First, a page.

Winter 2014
    Richard H. McAdams
  • Current Topics in Criminal Law & Procedure

    LAWS 60703 - 01 (1) a, m, w
    This year-long seminar will focus on recent books addressing topics in criminal law and criminal procedure. The books selected will primarily be authored by law professors, but we may also read books written by prosecutors, defense lawyers, social scientists, philosophers, or journalists. Topics will include some but not all of the following: punishment theory, the police, searches and electronic surveillance, interrogation, plea bargaining, wrongful convictions, victim’s rights, drug crimes, sexual assault, theft crimes, race inequality, prisons, or the death penalty. We will meet three times per quarter, discussing one book per meeting, as follows: FALL Oct 3 Oct 24 Nov 14 WINTER Jan 9 Jan 30 Feb 20 SPRING March 27 Apr 17 May 8 Grades will be based on class participation and a short research paper on each book.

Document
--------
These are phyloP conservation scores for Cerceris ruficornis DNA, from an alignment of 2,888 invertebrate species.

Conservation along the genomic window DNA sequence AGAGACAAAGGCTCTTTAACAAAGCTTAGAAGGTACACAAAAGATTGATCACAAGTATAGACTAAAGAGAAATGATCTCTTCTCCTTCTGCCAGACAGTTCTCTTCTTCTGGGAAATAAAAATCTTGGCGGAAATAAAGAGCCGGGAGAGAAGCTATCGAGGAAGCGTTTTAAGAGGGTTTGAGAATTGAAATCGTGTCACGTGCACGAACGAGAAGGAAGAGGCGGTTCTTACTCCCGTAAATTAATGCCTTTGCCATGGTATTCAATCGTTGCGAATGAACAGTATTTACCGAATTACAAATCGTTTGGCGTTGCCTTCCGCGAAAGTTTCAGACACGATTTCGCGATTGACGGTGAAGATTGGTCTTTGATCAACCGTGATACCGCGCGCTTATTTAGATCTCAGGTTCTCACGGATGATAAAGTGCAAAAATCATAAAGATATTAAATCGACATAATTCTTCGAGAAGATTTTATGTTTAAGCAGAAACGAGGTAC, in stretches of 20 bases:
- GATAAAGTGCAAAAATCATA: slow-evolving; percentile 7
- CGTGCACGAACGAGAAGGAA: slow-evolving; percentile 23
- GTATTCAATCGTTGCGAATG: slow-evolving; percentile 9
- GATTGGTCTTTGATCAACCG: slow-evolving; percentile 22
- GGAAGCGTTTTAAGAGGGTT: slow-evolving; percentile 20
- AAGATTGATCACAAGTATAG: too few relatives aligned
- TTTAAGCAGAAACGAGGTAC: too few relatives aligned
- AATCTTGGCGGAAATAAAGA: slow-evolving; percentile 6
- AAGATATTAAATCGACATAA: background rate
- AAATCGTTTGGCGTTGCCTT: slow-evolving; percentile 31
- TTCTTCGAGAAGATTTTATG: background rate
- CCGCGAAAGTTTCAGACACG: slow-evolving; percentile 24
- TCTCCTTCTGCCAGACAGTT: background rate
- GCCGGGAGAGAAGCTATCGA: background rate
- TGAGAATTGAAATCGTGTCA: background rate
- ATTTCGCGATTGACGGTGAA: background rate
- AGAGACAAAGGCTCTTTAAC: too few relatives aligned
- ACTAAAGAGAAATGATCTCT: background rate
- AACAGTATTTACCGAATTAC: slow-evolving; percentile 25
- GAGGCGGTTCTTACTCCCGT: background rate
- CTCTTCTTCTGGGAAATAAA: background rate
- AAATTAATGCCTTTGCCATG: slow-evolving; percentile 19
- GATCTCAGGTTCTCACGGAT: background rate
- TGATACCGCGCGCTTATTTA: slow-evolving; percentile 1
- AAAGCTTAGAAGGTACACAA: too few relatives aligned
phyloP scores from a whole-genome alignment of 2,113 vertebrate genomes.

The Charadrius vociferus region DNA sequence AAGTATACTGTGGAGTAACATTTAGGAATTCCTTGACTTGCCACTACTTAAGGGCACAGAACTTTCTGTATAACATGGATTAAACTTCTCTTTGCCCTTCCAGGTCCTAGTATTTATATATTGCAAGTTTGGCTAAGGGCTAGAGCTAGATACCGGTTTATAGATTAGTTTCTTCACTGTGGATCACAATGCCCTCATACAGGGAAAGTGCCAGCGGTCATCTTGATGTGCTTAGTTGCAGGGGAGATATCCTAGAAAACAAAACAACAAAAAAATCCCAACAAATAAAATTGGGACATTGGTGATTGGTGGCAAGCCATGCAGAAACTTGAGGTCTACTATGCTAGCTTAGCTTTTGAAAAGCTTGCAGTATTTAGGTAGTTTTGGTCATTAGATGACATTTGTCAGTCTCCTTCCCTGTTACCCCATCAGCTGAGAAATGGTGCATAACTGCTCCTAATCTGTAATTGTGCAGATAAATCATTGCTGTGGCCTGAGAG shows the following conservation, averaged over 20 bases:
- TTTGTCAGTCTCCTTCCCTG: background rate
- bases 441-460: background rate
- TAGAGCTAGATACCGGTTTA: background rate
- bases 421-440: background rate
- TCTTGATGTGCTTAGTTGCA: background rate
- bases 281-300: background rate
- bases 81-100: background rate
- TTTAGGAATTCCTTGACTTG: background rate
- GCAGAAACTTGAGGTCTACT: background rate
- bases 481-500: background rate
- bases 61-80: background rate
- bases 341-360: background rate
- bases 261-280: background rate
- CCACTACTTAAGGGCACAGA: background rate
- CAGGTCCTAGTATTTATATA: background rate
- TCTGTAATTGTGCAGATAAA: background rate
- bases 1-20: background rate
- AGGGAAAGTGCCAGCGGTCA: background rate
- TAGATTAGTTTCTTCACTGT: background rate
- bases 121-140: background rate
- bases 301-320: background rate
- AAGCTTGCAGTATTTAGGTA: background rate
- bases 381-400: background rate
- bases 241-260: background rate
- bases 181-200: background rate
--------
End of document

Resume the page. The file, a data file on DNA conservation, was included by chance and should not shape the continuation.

Spring 2014
    Richard H. McAdams
  • Divorce Practice and Procedure

    LAWS 93202 - 01 (3) +, s, u, w, x